(JTA) – Jewish leaders in Canada are debating a measure meant to prevent intolerance aimed at Muslims and other minorities.
Earlier this month, the head of B’nai Brith Canada outlined his objections to M-103, a parliamentary motion passed earlier this year that “condemns Islamophobia and all forms of systemic racism and religious discrimination.” The Standing Committee on Canadian Heritage held hearings on the measure this week.
Critics of the measure say it singles out Muslims for special treatment because it condemns only Islamophobia by name and does not explicitly mention other religious groups. Others have accused the motion of hampering free speech.
“Every Canadian Jew, along with every decent Canadian, recoils from the gruesome anti-Muslim crimes that we have seen in recent years, including the deadly January 2017 attack on a mosque in Quebec City,” B’nai Brith CEO Michael Mostyn wrote in an op-ed in the National Post. “Still, many members of our community remain wary of M-103 and its possible implications – and justifiably so.”
Mostyn said in a statement that he would tell the Standing Committee on Canadian Heritage that by discouraging criticism of Islam, M-103 could make it harder to combat anti-Semitism.
Hate crimes on Muslims have more than doubled in the period between 2013 and 2016, according to Statistics Canada, a national agency. In 2015, the same agency found that in a trend that goes back at least nine years, Jews were the most targeted religious group for hate crimes.
Mostyn wrote that “many anti-Jewish incidents have been the handiwork of Canadian Muslims, sometimes even claiming to act or speak in the name of Islam. In the past 12 months, no fewer than four Canadian mosques – two in Montreal, and one each in Toronto and Vancouver – have been exposed as sites of vile anti-Jewish hatred.”
He referred to a mosque in British Columbia whose website included a link to anti-Semitic content and a 2016 sermon at a Toronto mosque in which the speaker spoke of the “filth of the Jews.”
Mostyn said that last month, Quebec prosecutors decided not to charge a Montreal imam, Sayed al-Ghitawi, who called on God to “destroy the accursed Jews,” to “kill them one by one” and “not to leave any one of them alive.”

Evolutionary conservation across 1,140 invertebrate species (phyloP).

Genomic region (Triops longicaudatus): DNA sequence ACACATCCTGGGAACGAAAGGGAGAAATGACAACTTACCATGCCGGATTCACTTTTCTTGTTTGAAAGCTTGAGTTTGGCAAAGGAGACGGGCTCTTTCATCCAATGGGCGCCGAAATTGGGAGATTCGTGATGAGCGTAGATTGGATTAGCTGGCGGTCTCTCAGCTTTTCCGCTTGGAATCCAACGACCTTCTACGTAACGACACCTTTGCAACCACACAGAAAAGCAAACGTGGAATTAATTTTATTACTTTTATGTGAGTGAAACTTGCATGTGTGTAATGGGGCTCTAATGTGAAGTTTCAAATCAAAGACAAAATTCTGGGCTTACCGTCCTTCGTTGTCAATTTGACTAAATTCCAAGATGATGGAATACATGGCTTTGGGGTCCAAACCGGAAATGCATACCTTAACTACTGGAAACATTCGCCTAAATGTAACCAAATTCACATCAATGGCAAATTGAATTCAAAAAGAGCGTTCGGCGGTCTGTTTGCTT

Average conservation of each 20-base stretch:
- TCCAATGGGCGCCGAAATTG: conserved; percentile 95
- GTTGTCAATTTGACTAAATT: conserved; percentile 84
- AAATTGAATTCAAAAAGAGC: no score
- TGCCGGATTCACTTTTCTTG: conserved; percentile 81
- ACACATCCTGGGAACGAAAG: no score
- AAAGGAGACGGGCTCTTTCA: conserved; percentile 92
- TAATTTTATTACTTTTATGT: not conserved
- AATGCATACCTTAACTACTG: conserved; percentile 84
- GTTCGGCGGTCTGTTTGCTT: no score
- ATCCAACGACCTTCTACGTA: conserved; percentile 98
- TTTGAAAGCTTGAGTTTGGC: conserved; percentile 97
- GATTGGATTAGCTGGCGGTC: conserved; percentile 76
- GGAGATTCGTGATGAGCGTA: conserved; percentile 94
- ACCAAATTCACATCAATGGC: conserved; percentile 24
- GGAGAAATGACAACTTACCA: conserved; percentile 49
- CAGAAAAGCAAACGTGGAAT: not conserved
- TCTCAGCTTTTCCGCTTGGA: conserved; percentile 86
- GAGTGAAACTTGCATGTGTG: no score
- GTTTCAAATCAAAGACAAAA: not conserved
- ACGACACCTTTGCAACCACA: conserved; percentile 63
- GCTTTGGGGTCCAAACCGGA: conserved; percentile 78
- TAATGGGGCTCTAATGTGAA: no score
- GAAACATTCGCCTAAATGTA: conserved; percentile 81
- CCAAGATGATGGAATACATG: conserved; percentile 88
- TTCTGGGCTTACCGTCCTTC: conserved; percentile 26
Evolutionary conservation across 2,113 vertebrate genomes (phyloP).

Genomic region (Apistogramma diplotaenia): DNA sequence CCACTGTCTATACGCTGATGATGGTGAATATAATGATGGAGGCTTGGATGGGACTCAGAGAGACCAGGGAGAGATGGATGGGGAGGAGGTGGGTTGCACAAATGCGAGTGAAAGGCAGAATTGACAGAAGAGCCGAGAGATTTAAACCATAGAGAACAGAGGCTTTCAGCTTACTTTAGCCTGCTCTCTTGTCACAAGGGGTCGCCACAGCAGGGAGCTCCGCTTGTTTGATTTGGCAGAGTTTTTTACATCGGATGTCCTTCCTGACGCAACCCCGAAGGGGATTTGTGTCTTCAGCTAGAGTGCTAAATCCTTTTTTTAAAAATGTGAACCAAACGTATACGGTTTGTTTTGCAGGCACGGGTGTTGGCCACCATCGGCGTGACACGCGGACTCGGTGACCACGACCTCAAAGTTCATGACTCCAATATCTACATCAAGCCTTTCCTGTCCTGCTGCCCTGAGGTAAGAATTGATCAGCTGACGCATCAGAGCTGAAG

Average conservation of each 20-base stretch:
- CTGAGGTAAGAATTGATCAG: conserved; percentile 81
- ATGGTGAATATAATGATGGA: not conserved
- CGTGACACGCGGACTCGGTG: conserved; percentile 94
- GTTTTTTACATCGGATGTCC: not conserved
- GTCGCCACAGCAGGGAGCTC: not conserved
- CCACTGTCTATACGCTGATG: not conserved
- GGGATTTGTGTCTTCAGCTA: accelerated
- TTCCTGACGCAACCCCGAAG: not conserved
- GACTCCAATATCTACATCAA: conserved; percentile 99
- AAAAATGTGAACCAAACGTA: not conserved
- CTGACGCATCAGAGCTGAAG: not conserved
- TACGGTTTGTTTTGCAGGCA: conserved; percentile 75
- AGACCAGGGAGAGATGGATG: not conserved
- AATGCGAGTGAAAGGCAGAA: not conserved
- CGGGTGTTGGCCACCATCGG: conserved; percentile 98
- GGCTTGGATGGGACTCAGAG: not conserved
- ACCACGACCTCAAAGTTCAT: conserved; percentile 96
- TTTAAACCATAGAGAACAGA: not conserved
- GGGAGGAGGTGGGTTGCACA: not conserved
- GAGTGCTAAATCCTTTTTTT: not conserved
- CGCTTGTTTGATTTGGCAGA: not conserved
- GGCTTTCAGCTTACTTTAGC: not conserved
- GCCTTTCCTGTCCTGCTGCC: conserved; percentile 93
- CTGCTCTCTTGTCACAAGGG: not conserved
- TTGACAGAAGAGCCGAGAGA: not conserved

“Imagine the outrage if a priest or pastor were caught on video making similar comments about Muslims at a Canadian church,” he wrote.
“Unfortunately, M-103 risks exacerbating the already lackadaisical public attitude toward these anti-Semitic outrages.”
Bernie Farber, former CEO of the Canadian Jewish Congress, expressed his support for the motion.
“As Canadian Jews we understand the need for memory,” he wrote in an op-ed in the daily Star. “With the legacy of Jewish suffering, it has become an article of faith to commemorate persecution. What we’re seeing here, sadly, is that when it comes to oppression of Canadian Muslims, there are too many attempts by too many Canadians to forget. M-103 is an attempt to resist this collective amnesia.”
The Centre for Israel and Jewish Affairs, or CIJA, in testimony Wednesday before the House of Commons Standing Committee on Canadian Heritage urged lawmakers to adopt precise language.
“We also believe it is crucial to achieve a reasonable consensus on key terms, including Islamophobia,” Shimon Koffler Fogel, CEO of CIJA, said in a statement. “One cannot effectively fight bigotry and hatred without precise definitions. We urge the committee to ensure that any definition provides maximal protection for Muslims from hate, without restricting legitimate discourse on political ideologies and activities.”
On Wednesday, Quebec’s National Assembly passed a religious neutrality bill that requires citizens to uncover their faces while giving and receiving state services, including riding public buses. The bill does not specifically identify articles of clothing, but appears to be targeting the Muslim burka and niqab.
Mira Sucharov, an associate professor of political science at Carleton University in Ottawa, described the measure as “a legislated expression of Islamophobia.”
The new Quebec law is “threatening the delicate balance between religion and state in Canada while furthering Islamophobia through what is, effectively, a wide-ranging ban on the niqab and burqa,” she wrote in the Israeli newspaper Haaretz.